This book needs to be read carefully and thought through. Some of the history may fail to grip and there are also some issues of intramural Presbyterianism and covenant theology debates that weren’t unexpected. I think every Christian should read this book, though I know they won’t. I don’t say this often, but I believe every pastor, preacher, and teacher must read this book and grapple with the issues raised. If you are ministering the Word, then you have already dealt with these issues to some degree. Ferguson will help clarify and get to the root of the issues. I would also recommend reading The Gospel According to Jesus by John MacArthur and God is the Gospel by John Piper. Those two books deal more explicitly with the Gospel issues of separating Christ from his benefits.

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Book Review: The Holiness of God

The Holiness of GodThe Holiness of God by R.C. Sproul
My rating: 4 of 5 stars

This is a good book. From the start, Sproul captured some of the difficulty in comprehending God’s holiness. I wish more time had been spent in dealing with the subject proper. It seems a lot of space was devoted to human interaction and reaction to God’s holiness rather than more fully treating of God’s holiness. Nearly a whole chapter was given to Martin Luther, which was interesting, but could have been better used in exposition of Scripture. The strongest parts of the book were those that dealt directly with Scripture passages.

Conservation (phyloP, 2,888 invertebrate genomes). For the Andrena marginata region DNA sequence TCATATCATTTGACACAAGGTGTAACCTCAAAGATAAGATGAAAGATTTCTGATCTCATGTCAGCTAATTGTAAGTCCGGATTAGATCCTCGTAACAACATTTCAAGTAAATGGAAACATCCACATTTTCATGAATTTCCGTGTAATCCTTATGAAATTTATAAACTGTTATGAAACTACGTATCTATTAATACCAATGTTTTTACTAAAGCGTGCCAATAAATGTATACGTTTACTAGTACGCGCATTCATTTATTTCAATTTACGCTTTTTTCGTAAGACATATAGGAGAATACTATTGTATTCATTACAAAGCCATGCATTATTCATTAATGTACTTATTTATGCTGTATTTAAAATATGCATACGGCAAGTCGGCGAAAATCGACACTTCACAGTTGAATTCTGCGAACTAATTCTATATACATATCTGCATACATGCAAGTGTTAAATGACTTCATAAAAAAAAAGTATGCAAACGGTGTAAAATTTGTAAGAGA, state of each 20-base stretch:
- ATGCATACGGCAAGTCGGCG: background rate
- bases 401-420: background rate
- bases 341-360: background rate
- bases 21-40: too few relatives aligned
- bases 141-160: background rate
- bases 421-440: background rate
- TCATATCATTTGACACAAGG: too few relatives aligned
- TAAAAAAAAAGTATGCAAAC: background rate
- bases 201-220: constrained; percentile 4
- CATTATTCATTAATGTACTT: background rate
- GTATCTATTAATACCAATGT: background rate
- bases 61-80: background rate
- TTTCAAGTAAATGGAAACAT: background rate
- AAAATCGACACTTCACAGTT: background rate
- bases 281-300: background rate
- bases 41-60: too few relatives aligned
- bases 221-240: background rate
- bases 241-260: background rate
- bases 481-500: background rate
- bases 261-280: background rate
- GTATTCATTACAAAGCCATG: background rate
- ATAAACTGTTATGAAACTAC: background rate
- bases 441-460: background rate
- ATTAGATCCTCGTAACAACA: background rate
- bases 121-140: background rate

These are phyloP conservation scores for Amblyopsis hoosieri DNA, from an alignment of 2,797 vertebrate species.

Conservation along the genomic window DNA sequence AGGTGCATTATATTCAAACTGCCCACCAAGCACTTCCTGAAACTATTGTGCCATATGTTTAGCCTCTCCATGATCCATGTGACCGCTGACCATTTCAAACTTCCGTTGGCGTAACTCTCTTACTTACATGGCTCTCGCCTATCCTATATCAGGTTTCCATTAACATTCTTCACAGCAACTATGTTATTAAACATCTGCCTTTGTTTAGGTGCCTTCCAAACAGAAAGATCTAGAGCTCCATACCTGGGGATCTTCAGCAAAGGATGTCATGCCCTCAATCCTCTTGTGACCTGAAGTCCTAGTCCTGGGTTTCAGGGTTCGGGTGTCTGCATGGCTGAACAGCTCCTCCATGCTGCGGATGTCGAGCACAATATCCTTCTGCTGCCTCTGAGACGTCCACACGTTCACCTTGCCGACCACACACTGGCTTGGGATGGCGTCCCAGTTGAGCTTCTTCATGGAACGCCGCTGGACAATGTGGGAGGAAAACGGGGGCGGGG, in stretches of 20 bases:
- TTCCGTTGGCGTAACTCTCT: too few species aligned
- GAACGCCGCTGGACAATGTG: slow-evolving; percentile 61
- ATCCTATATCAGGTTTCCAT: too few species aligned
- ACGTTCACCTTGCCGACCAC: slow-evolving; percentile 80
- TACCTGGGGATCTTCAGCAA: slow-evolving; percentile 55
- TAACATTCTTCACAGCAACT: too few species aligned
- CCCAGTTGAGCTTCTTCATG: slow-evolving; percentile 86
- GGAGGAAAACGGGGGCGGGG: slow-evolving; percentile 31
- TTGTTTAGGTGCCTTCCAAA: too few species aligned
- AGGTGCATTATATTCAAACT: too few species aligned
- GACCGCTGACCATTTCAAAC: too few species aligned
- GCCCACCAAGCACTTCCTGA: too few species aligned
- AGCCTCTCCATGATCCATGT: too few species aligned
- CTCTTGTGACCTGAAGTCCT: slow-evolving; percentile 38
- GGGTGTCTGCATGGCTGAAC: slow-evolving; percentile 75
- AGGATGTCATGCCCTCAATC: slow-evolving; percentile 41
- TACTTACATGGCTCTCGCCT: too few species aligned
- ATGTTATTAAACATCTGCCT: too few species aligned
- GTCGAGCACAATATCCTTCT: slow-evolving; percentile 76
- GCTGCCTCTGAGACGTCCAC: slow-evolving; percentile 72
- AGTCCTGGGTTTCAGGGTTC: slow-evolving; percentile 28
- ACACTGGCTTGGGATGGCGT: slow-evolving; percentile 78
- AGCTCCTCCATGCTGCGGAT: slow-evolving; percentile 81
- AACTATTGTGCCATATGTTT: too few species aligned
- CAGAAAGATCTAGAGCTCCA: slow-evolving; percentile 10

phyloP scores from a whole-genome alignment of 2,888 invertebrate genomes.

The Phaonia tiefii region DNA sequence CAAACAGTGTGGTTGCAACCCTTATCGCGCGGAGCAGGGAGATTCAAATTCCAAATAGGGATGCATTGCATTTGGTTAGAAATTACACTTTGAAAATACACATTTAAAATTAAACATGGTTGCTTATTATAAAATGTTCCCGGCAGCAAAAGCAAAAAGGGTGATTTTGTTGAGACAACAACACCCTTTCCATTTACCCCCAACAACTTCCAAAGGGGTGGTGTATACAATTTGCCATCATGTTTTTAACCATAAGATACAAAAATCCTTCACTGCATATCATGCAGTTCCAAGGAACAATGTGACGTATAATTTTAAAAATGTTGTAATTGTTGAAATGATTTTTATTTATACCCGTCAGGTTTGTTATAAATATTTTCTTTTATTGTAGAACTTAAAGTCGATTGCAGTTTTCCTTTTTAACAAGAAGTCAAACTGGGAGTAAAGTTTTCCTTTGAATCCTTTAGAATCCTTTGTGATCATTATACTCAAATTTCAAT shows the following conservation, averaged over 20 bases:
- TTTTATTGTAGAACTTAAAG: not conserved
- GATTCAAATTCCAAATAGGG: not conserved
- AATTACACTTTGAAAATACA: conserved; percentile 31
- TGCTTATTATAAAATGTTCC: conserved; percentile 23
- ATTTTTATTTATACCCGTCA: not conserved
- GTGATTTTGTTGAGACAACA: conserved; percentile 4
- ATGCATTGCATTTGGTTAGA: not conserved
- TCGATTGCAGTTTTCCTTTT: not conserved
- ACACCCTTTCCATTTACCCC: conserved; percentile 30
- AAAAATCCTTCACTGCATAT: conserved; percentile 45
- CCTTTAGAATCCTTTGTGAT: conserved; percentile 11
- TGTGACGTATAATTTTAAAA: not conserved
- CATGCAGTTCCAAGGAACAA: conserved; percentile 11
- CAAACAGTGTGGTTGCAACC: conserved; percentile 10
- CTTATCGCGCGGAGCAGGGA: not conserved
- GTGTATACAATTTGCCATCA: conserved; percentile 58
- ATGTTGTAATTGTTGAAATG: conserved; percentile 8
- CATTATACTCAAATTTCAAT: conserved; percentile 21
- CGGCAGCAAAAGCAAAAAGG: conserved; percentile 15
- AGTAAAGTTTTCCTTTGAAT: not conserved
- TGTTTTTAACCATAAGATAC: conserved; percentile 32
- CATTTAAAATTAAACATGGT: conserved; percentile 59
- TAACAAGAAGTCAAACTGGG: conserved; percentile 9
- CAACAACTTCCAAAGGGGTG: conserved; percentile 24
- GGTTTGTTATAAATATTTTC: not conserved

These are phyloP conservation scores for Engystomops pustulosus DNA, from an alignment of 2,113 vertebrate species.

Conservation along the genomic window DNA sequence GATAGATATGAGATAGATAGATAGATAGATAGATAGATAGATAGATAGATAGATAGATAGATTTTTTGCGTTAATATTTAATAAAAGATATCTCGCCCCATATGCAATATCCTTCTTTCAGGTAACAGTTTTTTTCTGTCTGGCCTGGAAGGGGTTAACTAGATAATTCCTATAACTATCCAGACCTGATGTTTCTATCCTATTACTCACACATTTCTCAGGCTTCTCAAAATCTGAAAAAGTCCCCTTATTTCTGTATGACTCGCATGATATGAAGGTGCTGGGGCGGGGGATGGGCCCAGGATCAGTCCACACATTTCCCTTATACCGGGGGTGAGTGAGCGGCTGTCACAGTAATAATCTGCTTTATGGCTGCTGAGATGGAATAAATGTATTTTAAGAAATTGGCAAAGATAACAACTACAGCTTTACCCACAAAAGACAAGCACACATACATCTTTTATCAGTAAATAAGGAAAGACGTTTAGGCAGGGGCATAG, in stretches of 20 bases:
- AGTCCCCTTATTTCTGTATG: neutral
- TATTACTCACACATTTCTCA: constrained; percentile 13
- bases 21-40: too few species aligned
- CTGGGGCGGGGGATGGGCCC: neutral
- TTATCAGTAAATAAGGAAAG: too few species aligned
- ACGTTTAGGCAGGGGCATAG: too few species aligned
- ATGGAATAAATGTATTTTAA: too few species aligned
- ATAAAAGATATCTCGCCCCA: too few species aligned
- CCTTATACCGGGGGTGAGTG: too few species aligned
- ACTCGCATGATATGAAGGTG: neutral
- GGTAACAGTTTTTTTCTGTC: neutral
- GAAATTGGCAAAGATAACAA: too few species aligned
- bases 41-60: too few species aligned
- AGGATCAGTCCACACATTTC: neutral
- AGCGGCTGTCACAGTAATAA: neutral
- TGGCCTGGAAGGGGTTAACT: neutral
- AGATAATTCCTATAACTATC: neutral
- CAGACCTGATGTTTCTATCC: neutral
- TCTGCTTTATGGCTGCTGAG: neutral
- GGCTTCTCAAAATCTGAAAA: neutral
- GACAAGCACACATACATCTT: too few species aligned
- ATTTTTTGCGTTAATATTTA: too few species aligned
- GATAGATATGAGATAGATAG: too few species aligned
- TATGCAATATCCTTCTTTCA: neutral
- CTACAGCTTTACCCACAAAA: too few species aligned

It is definitely worth reading and presents a much higher view of God than the typical evangelical theology today.

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Book Review: Finding Faithful Elders and Deacons

Finding Faithful Elders and DeaconsFinding Faithful Elders and Deacons by Thabiti M. Anyabwile
My rating: 5 of 5 stars

This book is a practical treatment and resource on elders and deacons. Anyabwile’s writing is accessible, plain, and not overbearing. We often do not think of our responsibility in “finding” such men as candidates for elders and deacons. We suppose they will just appear or be brought to us ready to go, even though Paul instructed Timothy differently. How do we go about identifying and preparing men for these vital roles in the congregation? This book is written to answer that question and does so ably and practically.

The book is also useful for those already in these roles. As the author works through the various issues and qualities required of a man in these offices, you will be convicted and challenged. You will recognize places where you fall short, and, if you’re like me, feel it painfully. The practical nature of the book and the advice given helps give a roadmap for identifying weaknesses and moving toward growth and faithfulness.

Pastors, deacons, and church members can all be benefited from reading this book. Men who are wrestling with these offices and calls to service will also be benefited from reading this book.